The Review of Austrian Economics

, Volume 22, Issue 1, pp 21–41 | Cite as

The rules of abstraction

  • Douglas Glen Whitman


Friedrich Hayek’s work on spontaneous order suggests that the emergence of a spontaneous order requires the existence of abstract rules of conduct. But how much abstraction is required? Abstraction exists on a gradient, from the highest specificity (pertaining to particular persons and narrowly defined circumstances) to the highest generality (pertaining to all persons in all circumstances). If rules create order by coordinating expectations, either end of the spectrum is undesirable; the most specific and the most abstract rules fail to provide decision makers with useful guidance. This article argues that rules that foster coordination must be characterized by an intermediate degree of abstraction. This conclusion will be explained and applied to law, language, and etiquette in order to draw out the similar character of rules across various contexts. The article concludes by discussing four properties that rules of intermediate abstraction must also possess to foster spontaneous order.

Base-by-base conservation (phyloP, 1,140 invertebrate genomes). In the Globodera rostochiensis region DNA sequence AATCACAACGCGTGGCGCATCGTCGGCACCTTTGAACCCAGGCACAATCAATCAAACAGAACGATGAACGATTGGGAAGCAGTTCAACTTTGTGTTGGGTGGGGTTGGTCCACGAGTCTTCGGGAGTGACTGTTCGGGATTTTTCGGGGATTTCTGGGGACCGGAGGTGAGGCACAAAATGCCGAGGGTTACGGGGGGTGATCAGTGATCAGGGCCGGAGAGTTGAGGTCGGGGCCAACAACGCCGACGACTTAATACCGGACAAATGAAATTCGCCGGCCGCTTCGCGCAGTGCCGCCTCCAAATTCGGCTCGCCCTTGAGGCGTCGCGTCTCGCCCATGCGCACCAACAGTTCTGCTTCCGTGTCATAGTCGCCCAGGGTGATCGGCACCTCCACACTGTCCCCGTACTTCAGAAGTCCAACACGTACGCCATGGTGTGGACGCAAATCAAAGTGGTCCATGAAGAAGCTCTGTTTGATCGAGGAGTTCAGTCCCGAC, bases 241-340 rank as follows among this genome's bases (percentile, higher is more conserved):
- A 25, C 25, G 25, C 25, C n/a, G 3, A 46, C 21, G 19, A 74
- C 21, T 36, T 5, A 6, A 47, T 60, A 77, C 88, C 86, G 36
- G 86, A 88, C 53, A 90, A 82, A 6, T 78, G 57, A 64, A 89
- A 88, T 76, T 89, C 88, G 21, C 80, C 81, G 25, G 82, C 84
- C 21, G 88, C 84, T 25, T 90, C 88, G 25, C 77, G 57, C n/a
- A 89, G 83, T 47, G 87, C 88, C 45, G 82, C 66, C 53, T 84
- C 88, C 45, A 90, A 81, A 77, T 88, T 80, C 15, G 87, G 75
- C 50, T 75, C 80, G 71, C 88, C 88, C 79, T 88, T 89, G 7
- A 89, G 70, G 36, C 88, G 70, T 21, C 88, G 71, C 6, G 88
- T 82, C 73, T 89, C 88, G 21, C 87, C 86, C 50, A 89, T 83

Abstraction Spontaneous order Rules Law Language Etiquette 

JEL codes

B53 K0 Z1 


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Copyright information

© Springer Science+Business Media, LLC 2008

Authors and Affiliations

  1. 1.Department of EconomicsCalifornia State UniversityNorthridgeUSA

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